By Ryan Schnurr
My great-grandfather was nearly 60 years old when he dug a basement in his backyard and built part of a house on top of it. When I say dug a basement I mean he walked out his back door one day with a shovel and started digging. By the time I came around the project was long finished, and there was a garden between the house and the shed that he tended with great care. My great-grandparents lived in that house for 57 years; it is the closest thing my family has to a home-place.
This place I’m talking about is on E. Wilson St. in Oxford, Indiana. Three houses in on the right. The house is white, with a nice big porch on the front and flowers hanging in a pot on the corner. I don’t know if the flowers are still there, though. Grandpa’s big green desk with the magnifying glass hanging over top is in the spare bedroom to the right, and the kitchen smells like those small, round sausage patties and maple syrup. The upstairs attic is big and hot; Grandpa’s journals line the shelves in one corner, and there’s a foggy window that looks down through the bathroom vent from up there. Family legend has it that Dan Patch was born pretty much in the backyard. (For a long time I thought Dan Patch was a politician; it turns out he was a record-breaking racehorse at the turn of the 20th century.) There’s an agro-plant across the street, or at least there was. Last time I was there I didn’t even recognize the place: the eaves were falling down on one corner of the porch, and the backyard was a tangled mass of weeds and long grasses.
What’s funny is I can tell you how to get there, but even if you follow my directions to the letter we might not end up in the same place.What’s funny is I can tell you how to get there, but even if you follow my directions to the letter we might not end up in the same place.
“Grandpa always took good care of the place,” my mom told me last time I mentioned the house to her. It means more to her than it does to me, I think; she lived there some as a kid, and my grandparents loved her. She has a photo of them in front of the side porch of the house. It’s bright out, in the picture, and they’re squinting pretty heavily. My mom told me that this picture was taken when we went to help them pack up their stuff to move to an assisted-living facility in Fort Wayne, two and half hours northeast of their home.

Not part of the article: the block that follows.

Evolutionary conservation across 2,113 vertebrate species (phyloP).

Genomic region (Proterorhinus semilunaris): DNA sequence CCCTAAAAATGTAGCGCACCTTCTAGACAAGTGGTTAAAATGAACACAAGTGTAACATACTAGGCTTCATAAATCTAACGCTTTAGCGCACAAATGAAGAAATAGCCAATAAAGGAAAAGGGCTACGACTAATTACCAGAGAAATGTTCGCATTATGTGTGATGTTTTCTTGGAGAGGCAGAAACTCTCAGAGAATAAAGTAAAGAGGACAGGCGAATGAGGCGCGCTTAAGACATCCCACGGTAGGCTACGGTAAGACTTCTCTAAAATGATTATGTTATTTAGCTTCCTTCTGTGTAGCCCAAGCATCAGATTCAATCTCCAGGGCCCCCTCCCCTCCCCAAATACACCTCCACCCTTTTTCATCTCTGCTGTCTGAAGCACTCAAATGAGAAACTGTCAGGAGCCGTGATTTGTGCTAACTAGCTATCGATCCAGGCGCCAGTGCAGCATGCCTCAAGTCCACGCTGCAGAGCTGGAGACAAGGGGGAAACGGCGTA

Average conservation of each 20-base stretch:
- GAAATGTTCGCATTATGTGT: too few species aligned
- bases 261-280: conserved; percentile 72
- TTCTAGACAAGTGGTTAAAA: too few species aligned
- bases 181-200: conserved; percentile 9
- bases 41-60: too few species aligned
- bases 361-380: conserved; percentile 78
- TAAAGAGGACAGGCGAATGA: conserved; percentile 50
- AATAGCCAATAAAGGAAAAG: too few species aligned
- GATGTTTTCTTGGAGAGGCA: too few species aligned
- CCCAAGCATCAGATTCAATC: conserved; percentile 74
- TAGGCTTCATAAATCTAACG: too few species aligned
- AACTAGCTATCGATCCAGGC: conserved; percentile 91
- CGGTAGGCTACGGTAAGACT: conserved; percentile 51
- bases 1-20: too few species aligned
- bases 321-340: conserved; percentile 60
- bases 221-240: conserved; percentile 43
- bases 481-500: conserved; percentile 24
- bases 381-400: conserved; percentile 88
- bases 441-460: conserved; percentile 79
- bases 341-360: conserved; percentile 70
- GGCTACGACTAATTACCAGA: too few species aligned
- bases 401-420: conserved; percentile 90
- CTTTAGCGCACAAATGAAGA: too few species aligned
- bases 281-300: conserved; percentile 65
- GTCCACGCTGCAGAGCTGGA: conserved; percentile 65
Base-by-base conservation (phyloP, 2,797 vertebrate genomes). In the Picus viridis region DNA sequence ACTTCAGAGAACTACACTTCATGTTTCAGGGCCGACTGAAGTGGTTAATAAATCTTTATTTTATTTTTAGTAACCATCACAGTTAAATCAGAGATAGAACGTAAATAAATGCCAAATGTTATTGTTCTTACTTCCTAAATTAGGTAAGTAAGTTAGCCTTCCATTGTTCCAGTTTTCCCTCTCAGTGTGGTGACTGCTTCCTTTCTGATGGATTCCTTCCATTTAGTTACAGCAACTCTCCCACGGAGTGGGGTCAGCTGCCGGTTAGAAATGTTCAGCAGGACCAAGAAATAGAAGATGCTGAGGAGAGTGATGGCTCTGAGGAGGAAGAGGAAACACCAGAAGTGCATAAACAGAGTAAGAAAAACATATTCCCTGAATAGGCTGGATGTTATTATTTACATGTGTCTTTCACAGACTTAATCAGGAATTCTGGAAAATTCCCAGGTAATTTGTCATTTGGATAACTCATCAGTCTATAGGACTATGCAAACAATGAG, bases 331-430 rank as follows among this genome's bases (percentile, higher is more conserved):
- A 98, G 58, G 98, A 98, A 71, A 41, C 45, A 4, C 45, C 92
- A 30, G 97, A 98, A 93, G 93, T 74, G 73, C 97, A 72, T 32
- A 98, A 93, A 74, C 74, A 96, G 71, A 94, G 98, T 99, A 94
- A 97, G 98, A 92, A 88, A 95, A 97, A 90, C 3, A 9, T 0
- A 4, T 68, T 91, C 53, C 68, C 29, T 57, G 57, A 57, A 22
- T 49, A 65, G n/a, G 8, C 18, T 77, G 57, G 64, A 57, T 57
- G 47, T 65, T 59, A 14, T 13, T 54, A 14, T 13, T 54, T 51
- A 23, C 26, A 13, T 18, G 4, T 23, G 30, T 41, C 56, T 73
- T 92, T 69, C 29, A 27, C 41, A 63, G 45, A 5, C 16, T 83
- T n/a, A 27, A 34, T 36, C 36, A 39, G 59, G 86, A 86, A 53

Ralph and Maxine Swim are actually our great-grandparents, but my siblings and I have always just called them grandma and grandpa. Grandpa kept a daily journal for most of his life, written in pencil on your basic college-ruled notebooks. I can remember him sitting in his chair at night, recording the weather patterns and the day’s events as well as notes on the books he was reading. For a long time I thought that these had been sold off in the move to Fort Wayne. They’ve been stored away for most of my adult life. Somewhere. Nobody’s sure exactly where. In a storage facility, maybe, or some boxes in the back of a garage — family bones rotting in an unmarked grave.
* * *
The thing about being ambiguously white in America is that you’re simultaneously everything and nothing. Our legacy is forward; we hit the Eastern seaboard running and never looked back. It’s about mobility. It’s about freedom. It’s about progress and futures and 401ks. Growing up in the suburbs, you don’t learn how to look backward to find strength: you don’t have to know your history to make it. I don’t remember when I first realized this; it just sort of surfaced in the process of trying to find my roots and discovering I didn’t recognize the tree. I am not talking about immediate family. I am talking about history. I am talking about knowing where you come from, and the strength of generations.
I am a child of colonizers whose roots, I have long believed, run shallow across the face of the continent. My culture, as a function of its tendency toward domination, is largely invisible. I don’t carry on any traditions; I know little of my heritage. The closest thing I have is a childhood steeped in the evangelical church, my dad’s small furniture business, and the hole my grandfather dug behind this house in Oxford, Indiana.
* * *